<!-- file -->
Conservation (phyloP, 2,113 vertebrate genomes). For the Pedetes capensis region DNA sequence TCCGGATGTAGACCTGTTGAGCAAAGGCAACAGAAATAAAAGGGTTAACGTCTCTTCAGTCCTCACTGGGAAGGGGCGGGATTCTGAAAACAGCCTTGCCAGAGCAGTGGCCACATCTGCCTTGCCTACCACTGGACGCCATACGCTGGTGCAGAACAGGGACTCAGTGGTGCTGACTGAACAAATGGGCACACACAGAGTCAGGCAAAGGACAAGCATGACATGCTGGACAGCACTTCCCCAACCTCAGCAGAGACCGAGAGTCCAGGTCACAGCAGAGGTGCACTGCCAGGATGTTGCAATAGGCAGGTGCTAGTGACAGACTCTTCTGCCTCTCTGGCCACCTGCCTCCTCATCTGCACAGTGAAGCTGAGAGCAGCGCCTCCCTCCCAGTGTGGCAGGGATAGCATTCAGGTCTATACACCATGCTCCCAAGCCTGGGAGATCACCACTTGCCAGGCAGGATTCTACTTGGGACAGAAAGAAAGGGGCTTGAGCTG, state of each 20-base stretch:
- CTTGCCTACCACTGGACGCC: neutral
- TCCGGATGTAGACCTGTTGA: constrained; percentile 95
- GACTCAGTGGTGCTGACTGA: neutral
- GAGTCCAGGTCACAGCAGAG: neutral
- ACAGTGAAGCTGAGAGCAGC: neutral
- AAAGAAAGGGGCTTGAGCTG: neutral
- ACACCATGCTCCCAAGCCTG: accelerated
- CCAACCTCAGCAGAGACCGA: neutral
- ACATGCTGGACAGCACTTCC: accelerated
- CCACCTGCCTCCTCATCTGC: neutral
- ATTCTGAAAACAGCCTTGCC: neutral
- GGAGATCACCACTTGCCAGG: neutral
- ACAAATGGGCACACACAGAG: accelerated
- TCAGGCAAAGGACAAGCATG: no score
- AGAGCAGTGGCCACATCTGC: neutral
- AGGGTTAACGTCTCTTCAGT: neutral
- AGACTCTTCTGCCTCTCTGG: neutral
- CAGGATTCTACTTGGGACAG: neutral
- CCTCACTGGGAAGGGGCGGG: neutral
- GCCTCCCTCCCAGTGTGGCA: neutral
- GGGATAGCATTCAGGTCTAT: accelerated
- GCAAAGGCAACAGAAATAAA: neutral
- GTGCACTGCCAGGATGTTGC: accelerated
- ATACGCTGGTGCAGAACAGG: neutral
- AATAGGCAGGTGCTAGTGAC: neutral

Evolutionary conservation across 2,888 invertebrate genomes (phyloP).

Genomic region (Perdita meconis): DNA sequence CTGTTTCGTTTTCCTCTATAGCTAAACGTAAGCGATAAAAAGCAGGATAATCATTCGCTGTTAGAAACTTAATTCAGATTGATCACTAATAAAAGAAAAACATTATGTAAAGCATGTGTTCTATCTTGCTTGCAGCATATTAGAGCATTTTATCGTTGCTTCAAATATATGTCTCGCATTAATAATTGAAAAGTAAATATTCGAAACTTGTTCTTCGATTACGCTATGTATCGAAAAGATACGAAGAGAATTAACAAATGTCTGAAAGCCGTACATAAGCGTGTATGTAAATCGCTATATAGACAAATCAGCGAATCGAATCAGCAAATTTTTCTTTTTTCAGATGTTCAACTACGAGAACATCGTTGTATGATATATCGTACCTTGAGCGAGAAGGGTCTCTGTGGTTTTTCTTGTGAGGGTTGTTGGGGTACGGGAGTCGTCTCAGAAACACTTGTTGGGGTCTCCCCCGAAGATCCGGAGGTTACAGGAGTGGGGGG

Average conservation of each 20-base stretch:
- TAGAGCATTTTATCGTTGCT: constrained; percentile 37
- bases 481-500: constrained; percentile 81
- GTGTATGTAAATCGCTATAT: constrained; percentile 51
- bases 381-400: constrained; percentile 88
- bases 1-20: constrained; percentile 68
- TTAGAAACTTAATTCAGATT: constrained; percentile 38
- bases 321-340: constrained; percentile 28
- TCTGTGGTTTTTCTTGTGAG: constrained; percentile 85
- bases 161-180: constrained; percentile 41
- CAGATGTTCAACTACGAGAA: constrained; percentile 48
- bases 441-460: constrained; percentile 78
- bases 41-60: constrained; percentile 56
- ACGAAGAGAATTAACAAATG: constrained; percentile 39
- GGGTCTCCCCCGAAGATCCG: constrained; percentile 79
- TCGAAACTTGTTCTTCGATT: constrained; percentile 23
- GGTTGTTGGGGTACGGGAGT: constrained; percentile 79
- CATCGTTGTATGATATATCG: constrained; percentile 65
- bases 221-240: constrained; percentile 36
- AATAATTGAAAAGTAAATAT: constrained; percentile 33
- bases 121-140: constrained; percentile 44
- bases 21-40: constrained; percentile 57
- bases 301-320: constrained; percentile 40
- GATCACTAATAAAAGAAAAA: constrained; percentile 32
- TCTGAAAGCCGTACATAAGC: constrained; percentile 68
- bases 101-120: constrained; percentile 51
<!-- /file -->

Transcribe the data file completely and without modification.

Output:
Conservation (phyloP, 2,113 vertebrate genomes). For the Pedetes capensis region DNA sequence TCCGGATGTAGACCTGTTGAGCAAAGGCAACAGAAATAAAAGGGTTAACGTCTCTTCAGTCCTCACTGGGAAGGGGCGGGATTCTGAAAACAGCCTTGCCAGAGCAGTGGCCACATCTGCCTTGCCTACCACTGGACGCCATACGCTGGTGCAGAACAGGGACTCAGTGGTGCTGACTGAACAAATGGGCACACACAGAGTCAGGCAAAGGACAAGCATGACATGCTGGACAGCACTTCCCCAACCTCAGCAGAGACCGAGAGTCCAGGTCACAGCAGAGGTGCACTGCCAGGATGTTGCAATAGGCAGGTGCTAGTGACAGACTCTTCTGCCTCTCTGGCCACCTGCCTCCTCATCTGCACAGTGAAGCTGAGAGCAGCGCCTCCCTCCCAGTGTGGCAGGGATAGCATTCAGGTCTATACACCATGCTCCCAAGCCTGGGAGATCACCACTTGCCAGGCAGGATTCTACTTGGGACAGAAAGAAAGGGGCTTGAGCTG, state of each 20-base stretch:
- CTTGCCTACCACTGGACGCC: neutral
- TCCGGATGTAGACCTGTTGA: constrained; percentile 95
- GACTCAGTGGTGCTGACTGA: neutral
- GAGTCCAGGTCACAGCAGAG: neutral
- ACAGTGAAGCTGAGAGCAGC: neutral
- AAAGAAAGGGGCTTGAGCTG: neutral
- ACACCATGCTCCCAAGCCTG: accelerated
- CCAACCTCAGCAGAGACCGA: neutral
- ACATGCTGGACAGCACTTCC: accelerated
- CCACCTGCCTCCTCATCTGC: neutral
- ATTCTGAAAACAGCCTTGCC: neutral
- GGAGATCACCACTTGCCAGG: neutral
- ACAAATGGGCACACACAGAG: accelerated
- TCAGGCAAAGGACAAGCATG: no score
- AGAGCAGTGGCCACATCTGC: neutral
- AGGGTTAACGTCTCTTCAGT: neutral
- AGACTCTTCTGCCTCTCTGG: neutral
- CAGGATTCTACTTGGGACAG: neutral
- CCTCACTGGGAAGGGGCGGG: neutral
- GCCTCCCTCCCAGTGTGGCA: neutral
- GGGATAGCATTCAGGTCTAT: accelerated
- GCAAAGGCAACAGAAATAAA: neutral
- GTGCACTGCCAGGATGTTGC: accelerated
- ATACGCTGGTGCAGAACAGG: neutral
- AATAGGCAGGTGCTAGTGAC: neutral

Evolutionary conservation across 2,888 invertebrate genomes (phyloP).

Genomic region (Perdita meconis): DNA sequence CTGTTTCGTTTTCCTCTATAGCTAAACGTAAGCGATAAAAAGCAGGATAATCATTCGCTGTTAGAAACTTAATTCAGATTGATCACTAATAAAAGAAAAACATTATGTAAAGCATGTGTTCTATCTTGCTTGCAGCATATTAGAGCATTTTATCGTTGCTTCAAATATATGTCTCGCATTAATAATTGAAAAGTAAATATTCGAAACTTGTTCTTCGATTACGCTATGTATCGAAAAGATACGAAGAGAATTAACAAATGTCTGAAAGCCGTACATAAGCGTGTATGTAAATCGCTATATAGACAAATCAGCGAATCGAATCAGCAAATTTTTCTTTTTTCAGATGTTCAACTACGAGAACATCGTTGTATGATATATCGTACCTTGAGCGAGAAGGGTCTCTGTGGTTTTTCTTGTGAGGGTTGTTGGGGTACGGGAGTCGTCTCAGAAACACTTGTTGGGGTCTCCCCCGAAGATCCGGAGGTTACAGGAGTGGGGGG

Average conservation of each 20-base stretch:
- TAGAGCATTTTATCGTTGCT: constrained; percentile 37
- bases 481-500: constrained; percentile 81
- GTGTATGTAAATCGCTATAT: constrained; percentile 51
- bases 381-400: constrained; percentile 88
- bases 1-20: constrained; percentile 68
- TTAGAAACTTAATTCAGATT: constrained; percentile 38
- bases 321-340: constrained; percentile 28
- TCTGTGGTTTTTCTTGTGAG: constrained; percentile 85
- bases 161-180: constrained; percentile 41
- CAGATGTTCAACTACGAGAA: constrained; percentile 48
- bases 441-460: constrained; percentile 78
- bases 41-60: constrained; percentile 56
- ACGAAGAGAATTAACAAATG: constrained; percentile 39
- GGGTCTCCCCCGAAGATCCG: constrained; percentile 79
- TCGAAACTTGTTCTTCGATT: constrained; percentile 23
- GGTTGTTGGGGTACGGGAGT: constrained; percentile 79
- CATCGTTGTATGATATATCG: constrained; percentile 65
- bases 221-240: constrained; percentile 36
- AATAATTGAAAAGTAAATAT: constrained; percentile 33
- bases 121-140: constrained; percentile 44
- bases 21-40: constrained; percentile 57
- bases 301-320: constrained; percentile 40
- GATCACTAATAAAAGAAAAA: constrained; percentile 32
- TCTGAAAGCCGTACATAAGC: constrained; percentile 68
- bases 101-120: constrained; percentile 51